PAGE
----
Prepared by Deslyn Taylor, Education Adviser
Girls and STEM
What are we doing to encourage more participation.
The Federal Government is promoting their ‘Curious Minds’ initiative. This is a mentoring program which “supports more female students to ignite their interest in science, technology, engineering and mathematics (STEM). It acknowledges that ‘women are less likely than men to pursue a higher education in STEM’ and that women make up less than 20% of enrolments in STEM degrees. (1)
STEM Hub in Qld
This offers support for STEM across state Schools in Queensland and includes a STEM Girl Power Initiative. This is a 12-month program ‘that encourages girls to participate in STEM by engaging in a range of exciting STEM experiences and inviting them to inspire other students, by being a STEM ambassador in their school and community.
The program begins with the STEM Girl Power Camp in Term 1, which coincides with the annual World Science Festival Brisbane.’ (2)
Queensland State Schools will also benefit from bandwidth upgrades and Homework Centres both of which will support STEM subjects in schools going forward. (3)
Equal Opportunity – Current Data as at 21 Sept 2022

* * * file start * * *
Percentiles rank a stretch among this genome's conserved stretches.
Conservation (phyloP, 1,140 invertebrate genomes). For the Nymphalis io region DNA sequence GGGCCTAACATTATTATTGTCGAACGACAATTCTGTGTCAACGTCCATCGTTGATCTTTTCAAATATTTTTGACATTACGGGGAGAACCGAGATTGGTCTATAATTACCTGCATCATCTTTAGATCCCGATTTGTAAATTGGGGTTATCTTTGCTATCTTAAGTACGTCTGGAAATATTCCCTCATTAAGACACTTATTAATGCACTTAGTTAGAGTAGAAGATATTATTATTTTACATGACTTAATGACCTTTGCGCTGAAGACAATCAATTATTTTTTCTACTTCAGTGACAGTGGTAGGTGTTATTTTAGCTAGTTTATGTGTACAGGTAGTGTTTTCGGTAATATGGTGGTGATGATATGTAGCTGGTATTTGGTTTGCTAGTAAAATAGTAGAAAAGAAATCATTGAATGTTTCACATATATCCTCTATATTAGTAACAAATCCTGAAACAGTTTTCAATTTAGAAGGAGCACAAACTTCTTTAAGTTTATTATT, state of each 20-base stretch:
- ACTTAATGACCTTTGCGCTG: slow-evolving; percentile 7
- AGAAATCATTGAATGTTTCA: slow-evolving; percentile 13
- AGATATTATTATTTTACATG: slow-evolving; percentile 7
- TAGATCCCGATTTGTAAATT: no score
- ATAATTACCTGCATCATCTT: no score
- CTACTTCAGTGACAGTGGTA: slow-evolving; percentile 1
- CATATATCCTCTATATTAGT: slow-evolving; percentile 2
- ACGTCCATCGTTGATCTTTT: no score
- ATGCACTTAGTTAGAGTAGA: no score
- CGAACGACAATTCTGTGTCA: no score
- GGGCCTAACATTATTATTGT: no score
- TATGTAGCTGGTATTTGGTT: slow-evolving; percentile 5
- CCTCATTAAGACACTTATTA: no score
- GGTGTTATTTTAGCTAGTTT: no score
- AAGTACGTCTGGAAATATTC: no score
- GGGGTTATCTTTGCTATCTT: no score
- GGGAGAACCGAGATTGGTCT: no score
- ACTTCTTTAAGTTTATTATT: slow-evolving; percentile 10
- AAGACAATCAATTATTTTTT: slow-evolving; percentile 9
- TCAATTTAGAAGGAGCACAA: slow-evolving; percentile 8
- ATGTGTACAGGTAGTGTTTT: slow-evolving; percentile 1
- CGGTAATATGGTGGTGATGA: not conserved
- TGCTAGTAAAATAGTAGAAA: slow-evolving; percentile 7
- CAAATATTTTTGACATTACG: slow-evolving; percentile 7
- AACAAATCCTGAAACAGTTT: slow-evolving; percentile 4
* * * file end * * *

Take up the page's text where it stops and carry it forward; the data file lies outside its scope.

The 2022 edition of the Australian Government’s STEM Equity Monitor shows why a renewed effort is needed to address the systematic barriers preventing greater diversity in our science and technology sectors. The new data shows women as a proportion of all people working in STEM-qualified jobs grew by 2 percentage points to 15% in 2021, while the number of women enrolling in university STEM courses increased by 24% between 2015 and 2020.
However, just 23% of senior management and 8% of CEOs in STEM-qualified industries are women and, on average, women still earn 18% less than men across all STEM industries.
The need for more to be done in this area was reiterated by Professor Lisa Harvey-Smith, Australia’s Women in STEM Ambassador. She stated ‘The latest STEM Equity Monitor reveals the need for greater action by industry, the community and governments to address the persistent barriers to participation in STEM education and careers.
SDGs : 4, 5, 10
“This is a collective obligation, and we need to be strategic in our actions to advance equity. This means
investing in the proper tools and infrastructure required to drive cultural and structural change and to make
Making organisations ‘accountable’ is an important initiative and may improve the opportunities for women
and encourage them to pursue careers in STEM fields.
– Deslyn Taylor (Education Advisor Qld)
M Ed.(QUT), B.A. (U.Q); Grad. Dip. Comp.Ed. (QUT)
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